Why Red Light Therapy Is the Next Big Thing for Hair Loss
We all lose a few strands of hair in the shower or while brushing our hair each morning, but it’s nothing to cause concern.
True hair loss is defined by hair thinning and falling out so much that it influences your appearance, confidence, and sense of self. Your hair is a part of your identity and personality, so when it changes drastically, you can be left feeling insecure.
The good news is that hair loss doesn’t have to permanently define your quality of life or self-esteem. Thanks to advances in non-surgical therapeutic treatments such as light therapy, you can nurture hair regeneration naturally to fight hair loss and restore a full, healthy head of hair.
What Is Light Therapy?
Light therapy is a type of non-surgical treatment that uses specific wavelengths of light to encourage healing and regeneration within the body. This type of phototherapy offers a variety of applications, including promoting healthy skin, accelerating healing, reducing inflammation and even reversing depression.
Now, research suggests that one specific form of light therapy known as red light therapy can be used for another exciting yet unexpected purpose: battling hair loss.
Red light therapy, also known as low-level laser therapy (LLLT), uses light that is part of the visible light spectrum to elicit a response from your body. High-powered lights saturate your body — or in this case, your scalp — with wavelengths of bioactive, therapeutic red light. As the body absorbs and uses red light, deep healing can occur.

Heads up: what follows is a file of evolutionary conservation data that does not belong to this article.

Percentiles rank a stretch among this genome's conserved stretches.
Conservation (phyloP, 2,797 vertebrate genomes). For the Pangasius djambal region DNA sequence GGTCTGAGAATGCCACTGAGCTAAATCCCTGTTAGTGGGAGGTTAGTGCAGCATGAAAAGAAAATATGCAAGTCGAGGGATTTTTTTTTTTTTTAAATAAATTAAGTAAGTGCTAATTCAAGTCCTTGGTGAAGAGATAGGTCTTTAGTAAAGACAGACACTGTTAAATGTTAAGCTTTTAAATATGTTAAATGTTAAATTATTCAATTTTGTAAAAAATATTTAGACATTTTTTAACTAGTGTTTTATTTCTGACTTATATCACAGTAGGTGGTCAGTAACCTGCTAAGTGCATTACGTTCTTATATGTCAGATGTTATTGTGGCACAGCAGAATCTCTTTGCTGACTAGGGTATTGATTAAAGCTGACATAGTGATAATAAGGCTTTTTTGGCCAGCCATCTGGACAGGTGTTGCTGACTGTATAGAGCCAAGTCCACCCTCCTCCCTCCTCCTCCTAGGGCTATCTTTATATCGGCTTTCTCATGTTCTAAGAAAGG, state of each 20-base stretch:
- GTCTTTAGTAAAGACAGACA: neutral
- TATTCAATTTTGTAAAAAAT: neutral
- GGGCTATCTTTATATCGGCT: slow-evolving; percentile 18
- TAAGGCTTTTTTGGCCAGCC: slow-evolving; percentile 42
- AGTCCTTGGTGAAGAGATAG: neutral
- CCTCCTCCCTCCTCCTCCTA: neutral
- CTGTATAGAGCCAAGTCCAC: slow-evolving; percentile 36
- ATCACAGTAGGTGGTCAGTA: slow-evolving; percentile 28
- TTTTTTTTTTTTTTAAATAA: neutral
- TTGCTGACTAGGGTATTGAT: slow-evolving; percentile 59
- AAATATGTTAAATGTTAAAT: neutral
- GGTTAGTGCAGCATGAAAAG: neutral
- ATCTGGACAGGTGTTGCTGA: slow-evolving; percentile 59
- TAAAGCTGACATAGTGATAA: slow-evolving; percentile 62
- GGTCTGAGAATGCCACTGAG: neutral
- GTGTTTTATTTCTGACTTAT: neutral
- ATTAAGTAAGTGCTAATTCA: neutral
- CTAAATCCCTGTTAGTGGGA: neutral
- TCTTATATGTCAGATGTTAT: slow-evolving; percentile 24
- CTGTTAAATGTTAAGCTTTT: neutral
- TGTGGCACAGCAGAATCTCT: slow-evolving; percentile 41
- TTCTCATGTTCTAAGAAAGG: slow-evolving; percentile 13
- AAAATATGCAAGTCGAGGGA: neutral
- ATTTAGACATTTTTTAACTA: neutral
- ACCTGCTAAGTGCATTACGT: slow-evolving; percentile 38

Understanding Hair Loss
Hair loss occurs in many different ways, and for many different reasons, but it all comes down to the same result: thinning, receding hair, and gradual baldness. This phenomenon is known as alopecia, a disorder that occurs when the body’s natural cycle of hair production is interrupted. It’s possible to lose hair anywhere on the body, but hair loss from the scalp is the most common — and frustrating.
A healthy scalp contains roughly 100,000 hairs that cycle through phases of growing, resting and falling out. During the growth phase, also known as the anagen phase, hair actively grows for months or years. It stops growing and separates from its follicle during the catagen phase, which lasts about 10 days. After a few months of rest, the hair falls out and the next anagen phase begins.
Not all hairs go through each phase together, so a portion of your hair may be in the anagen phase while others are in the catagen or telogen phase. It’s normal to lose 50 to 100 hairs per day as part of the hair’s natural cycle, but it’s not normal to lose extra hair at an accelerated rate. When hair falls out faster than it can be regenerated, hair loss begins to occur.
Androgenetic alopecia is the most prevalent type of hair loss that affects both men and women. You probably know this condition as male pattern hair loss or female pattern hair loss.
Male Pattern Hair Loss
Male pattern hair loss, or male pattern baldness, is mainly a hereditary condition related to hormones called androgens. These hormones play a critical role in normal male sexual development, but increased levels of androgens can lead to shorter hair growth cycles and difficulty replacing lost hair with new strands.
The symptoms of androgenetic alopecia are easy to identify because this condition causes signature hair loss patterns: hair recedes above both temples and develops a characteristic “M” shape. It also thins at the crown and eventually progresses into partial or complete baldness.
Female Pattern Hair Loss
Nearly one-third of women experience alopecia, but this figure is even higher for post-menopausal women who develop symptoms of female pattern hair loss. Unlike men, who may start to experience hair loss in their twenties, thirties, or forties, most women don’t suffer the effects of androgenetic alopecia until they hit menopause.